[0027]
By understanding the intrinsic nature of the multi-layer protocol, one can understand the problems associated with congestion control in links carrying multiple data types (real-time, best effort, etc.), which can be compressed headers. These problems are especially difficult when the packet is scheduled prior to header compression and discarded after congestion execution due to congestion, especially in the lower layers where header compression occurs. is there. During congestion, packets waiting to be forwarded must be scheduled or queued using several known methods. FIG. 2 illustrates an exemplary network node 200 using an exemplary network service stack having lower three layers. Illustrated is an exemplary data packet 211, 212, and 213 entering the network layer 210, where process 215 now includes D 1 Is the most time sensitive and D 4 Is relatively insensitive to time, for example for packet 212 D 4 Place incoming packets to be forwarded in queues 221, 222, 223, 224 of link fragmentation and interleaving (LFI) layer 220 based on their sensitivity to time expressed as such. Can do. It can be seen that the LFI layer 220 occupies at least a part of the data link layer 230. Queue D 1 224 packets are transmitted first, then D 2 223, D 3 222, D 4 221 is transmitted. A long packet, such as that displayed by packet 213, is packet 213. a 213 b 213 c May be fragmented into small packets denoted as. Since packets with long packets are generally low in priority, packets 214 a , 214 b , 214 c High-priority packets, often associated with real-time data, such as voice or video, stored in queue 224 are accumulated in queue 224 prior to transfer. As packets enter the queue 221-224, they are transferred to the physical layer by a process 231 such as a typical data link process such as HDLC, where these packets are processed by the FIFO transmission queue 232 and output to the physical link 233. be able to.
[0028]
Even using the LFI methods described above, once a packet is fragmented, they are queued according to the conventional priority control scheme, an example of which is illustrated in FIG. May be queued by its derivative. An exemplary network node 300 is shown in which priority control is performed on queues 311-314 arranged in order of increasing priority. Packets 315, 316, and 317 have different priorities, for example, as determined by the content of, for example, QoS information included with the IP header typically associated with each packet 315, 316, 317, respectively. Layer 210 is reached. For example, a high priority packet 317 is placed in the high priority queue 314 by the process 320. The medium-priority packet 315 and the low-priority packet 316 that have arrived are placed in the medium-priority queue 313 and the low-priority queue 311 by the process 320 when they reach the network layer 210, respectively. The The priority control may be executed in a layer 310 corresponding to the data link layer 230 or an alternative protocol layer such as a PPP layer consistent with the data link layer 230. Output packets 318a-318d are sent to process 231 according to priority for queuing in transmission queue 232 so that output packet 318a with the highest priority is sent first, as shown. . The output packets 318a-318d are then transferred to the physical layer by a process 231 such as a typical data link process such as HDLC, where these packets are processed in the FIFO transmission queue 232 and output to the physical link 233. The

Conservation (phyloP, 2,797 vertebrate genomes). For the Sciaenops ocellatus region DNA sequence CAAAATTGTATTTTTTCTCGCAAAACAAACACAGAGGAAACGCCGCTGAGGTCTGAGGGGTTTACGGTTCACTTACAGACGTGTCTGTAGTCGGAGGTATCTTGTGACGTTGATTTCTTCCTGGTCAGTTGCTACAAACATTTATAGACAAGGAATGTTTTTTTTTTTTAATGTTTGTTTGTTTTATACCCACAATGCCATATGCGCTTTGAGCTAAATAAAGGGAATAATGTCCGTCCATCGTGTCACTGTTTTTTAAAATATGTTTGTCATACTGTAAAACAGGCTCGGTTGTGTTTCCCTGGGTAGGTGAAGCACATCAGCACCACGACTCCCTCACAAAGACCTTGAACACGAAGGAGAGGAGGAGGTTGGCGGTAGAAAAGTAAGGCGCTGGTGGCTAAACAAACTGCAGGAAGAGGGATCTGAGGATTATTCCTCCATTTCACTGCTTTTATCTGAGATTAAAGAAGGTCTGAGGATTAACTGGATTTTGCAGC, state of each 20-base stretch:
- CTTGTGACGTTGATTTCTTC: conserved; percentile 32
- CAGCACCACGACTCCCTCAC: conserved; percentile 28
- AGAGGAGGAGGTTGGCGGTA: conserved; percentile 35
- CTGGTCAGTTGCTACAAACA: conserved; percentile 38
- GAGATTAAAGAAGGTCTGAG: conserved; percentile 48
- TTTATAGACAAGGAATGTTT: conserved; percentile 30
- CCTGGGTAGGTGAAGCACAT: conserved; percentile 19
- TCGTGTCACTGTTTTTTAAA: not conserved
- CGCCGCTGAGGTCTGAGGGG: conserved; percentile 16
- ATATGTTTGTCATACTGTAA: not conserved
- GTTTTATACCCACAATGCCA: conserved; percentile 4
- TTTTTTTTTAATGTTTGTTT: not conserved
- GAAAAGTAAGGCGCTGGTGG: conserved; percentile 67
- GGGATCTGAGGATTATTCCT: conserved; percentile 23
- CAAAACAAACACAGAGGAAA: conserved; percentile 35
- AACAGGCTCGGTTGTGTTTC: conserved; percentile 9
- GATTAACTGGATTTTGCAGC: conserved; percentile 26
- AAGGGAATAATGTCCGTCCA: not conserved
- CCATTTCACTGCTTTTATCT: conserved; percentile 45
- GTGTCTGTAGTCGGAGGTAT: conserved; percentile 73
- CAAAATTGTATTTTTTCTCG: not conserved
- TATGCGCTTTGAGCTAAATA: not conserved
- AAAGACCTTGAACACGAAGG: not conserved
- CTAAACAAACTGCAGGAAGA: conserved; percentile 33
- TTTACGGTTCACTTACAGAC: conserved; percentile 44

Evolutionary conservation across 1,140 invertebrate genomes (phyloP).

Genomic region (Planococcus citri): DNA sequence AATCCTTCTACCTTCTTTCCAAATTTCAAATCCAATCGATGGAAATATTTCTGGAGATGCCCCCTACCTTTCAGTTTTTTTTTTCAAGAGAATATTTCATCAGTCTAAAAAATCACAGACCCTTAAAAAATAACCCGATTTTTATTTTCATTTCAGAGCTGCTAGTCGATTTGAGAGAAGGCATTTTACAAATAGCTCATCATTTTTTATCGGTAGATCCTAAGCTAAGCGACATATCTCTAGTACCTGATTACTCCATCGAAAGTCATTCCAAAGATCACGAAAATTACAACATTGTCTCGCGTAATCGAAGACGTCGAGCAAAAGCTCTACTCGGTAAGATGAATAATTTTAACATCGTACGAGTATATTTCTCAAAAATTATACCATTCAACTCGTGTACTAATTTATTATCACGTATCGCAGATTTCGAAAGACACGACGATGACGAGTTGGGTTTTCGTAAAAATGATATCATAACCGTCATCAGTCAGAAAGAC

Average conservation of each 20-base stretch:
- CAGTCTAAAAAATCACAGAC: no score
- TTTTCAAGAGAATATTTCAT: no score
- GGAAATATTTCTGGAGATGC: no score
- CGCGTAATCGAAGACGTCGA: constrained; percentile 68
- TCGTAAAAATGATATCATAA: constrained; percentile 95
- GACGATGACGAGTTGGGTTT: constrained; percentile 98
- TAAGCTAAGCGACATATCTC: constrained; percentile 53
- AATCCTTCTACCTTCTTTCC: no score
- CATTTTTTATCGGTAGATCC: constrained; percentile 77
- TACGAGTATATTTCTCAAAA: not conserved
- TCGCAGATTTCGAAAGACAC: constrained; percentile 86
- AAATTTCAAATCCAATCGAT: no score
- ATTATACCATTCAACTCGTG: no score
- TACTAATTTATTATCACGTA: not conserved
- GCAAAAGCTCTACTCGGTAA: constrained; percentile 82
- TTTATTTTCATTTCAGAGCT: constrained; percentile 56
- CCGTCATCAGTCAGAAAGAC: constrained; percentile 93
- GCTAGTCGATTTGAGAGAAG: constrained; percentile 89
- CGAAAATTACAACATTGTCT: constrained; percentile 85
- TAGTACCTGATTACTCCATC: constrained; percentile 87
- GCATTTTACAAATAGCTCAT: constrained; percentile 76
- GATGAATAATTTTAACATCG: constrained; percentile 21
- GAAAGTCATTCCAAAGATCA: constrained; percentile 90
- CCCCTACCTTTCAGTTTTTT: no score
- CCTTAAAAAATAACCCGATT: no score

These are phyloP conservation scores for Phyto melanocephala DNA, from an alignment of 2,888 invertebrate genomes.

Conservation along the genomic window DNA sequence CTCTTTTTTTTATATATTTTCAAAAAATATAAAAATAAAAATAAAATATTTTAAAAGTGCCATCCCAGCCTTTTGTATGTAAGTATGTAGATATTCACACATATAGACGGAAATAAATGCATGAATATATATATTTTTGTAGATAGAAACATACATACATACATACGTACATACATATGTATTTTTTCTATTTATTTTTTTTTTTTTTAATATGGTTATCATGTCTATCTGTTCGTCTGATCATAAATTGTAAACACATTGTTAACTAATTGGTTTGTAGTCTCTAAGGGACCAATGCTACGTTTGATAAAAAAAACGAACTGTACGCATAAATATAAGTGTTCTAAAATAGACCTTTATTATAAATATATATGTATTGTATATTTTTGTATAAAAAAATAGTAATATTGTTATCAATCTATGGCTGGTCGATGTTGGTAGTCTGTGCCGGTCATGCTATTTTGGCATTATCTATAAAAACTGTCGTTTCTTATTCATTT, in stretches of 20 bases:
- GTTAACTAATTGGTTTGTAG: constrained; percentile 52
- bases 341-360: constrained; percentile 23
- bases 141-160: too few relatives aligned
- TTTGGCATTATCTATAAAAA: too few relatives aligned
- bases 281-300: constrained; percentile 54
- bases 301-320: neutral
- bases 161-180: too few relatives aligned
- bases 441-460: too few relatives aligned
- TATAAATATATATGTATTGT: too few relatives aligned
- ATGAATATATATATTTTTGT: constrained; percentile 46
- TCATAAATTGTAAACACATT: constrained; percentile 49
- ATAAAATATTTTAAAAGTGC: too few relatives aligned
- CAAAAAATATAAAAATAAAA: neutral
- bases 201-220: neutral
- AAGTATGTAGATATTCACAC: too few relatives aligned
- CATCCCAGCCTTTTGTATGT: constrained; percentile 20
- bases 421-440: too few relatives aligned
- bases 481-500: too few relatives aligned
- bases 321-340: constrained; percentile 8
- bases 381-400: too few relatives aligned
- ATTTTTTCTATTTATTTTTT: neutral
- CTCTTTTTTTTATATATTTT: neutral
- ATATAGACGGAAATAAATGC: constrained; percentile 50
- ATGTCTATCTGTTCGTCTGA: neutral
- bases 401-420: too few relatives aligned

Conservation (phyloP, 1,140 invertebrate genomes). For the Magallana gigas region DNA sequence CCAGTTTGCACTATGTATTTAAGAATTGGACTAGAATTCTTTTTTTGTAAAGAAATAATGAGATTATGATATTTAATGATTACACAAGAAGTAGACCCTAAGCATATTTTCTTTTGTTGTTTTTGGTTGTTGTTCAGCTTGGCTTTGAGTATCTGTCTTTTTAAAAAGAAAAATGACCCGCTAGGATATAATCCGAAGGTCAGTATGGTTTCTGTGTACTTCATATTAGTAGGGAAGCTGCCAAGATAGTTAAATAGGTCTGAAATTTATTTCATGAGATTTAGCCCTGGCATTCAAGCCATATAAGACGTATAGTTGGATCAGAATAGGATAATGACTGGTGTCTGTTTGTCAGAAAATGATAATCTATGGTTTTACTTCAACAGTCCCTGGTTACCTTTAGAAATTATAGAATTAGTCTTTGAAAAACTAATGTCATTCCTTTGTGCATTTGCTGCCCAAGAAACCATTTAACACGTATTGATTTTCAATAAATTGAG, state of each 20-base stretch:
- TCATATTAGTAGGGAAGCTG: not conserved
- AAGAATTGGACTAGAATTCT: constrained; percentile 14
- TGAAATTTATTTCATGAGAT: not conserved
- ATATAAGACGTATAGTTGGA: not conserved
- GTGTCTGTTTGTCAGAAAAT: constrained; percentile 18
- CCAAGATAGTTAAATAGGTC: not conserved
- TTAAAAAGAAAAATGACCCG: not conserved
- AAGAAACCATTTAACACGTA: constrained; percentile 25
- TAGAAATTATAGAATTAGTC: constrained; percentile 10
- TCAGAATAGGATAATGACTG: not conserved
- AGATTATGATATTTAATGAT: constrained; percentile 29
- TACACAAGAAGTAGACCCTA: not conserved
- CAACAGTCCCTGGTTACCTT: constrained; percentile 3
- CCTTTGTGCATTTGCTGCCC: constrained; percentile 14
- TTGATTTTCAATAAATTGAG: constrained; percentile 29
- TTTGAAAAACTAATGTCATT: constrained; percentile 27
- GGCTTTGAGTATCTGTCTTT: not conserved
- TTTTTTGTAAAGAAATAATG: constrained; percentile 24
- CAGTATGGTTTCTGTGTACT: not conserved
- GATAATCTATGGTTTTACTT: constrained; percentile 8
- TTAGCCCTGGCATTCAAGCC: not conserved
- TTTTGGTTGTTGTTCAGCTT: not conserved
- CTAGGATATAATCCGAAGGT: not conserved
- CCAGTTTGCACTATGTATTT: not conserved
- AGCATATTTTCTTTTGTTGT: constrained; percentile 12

[0029]
While the LFI and priority control described in connection with FIGS. 2 and 3 can process packets more efficiently, it should be noted that whether processing can be done efficiently or not. For example, in many cases it relies on accurate header information associated with the IP header for priority control, and sequence information is important for fragmented packets. However, that information may not be available in lower layers, and in a compressed IP header such information is not available until the IP packet is restored. Fragmentation at the lower layer further requires header information to track the fragment for each peer. It should be noted that layered protocols can have fragmentation at multiple layers. However, each layer must track fragmentation, and certain types of data may not allow certain anomalies that are likely to occur when a packet is fragmented, such as from a sequence packet. Therefore, in the above “Multi-Class Extension to Multi-Link PPP”, a header format corresponding to multiple classes for priority control is described. FIG. 4A illustrates a packet format for basic multilink PPP.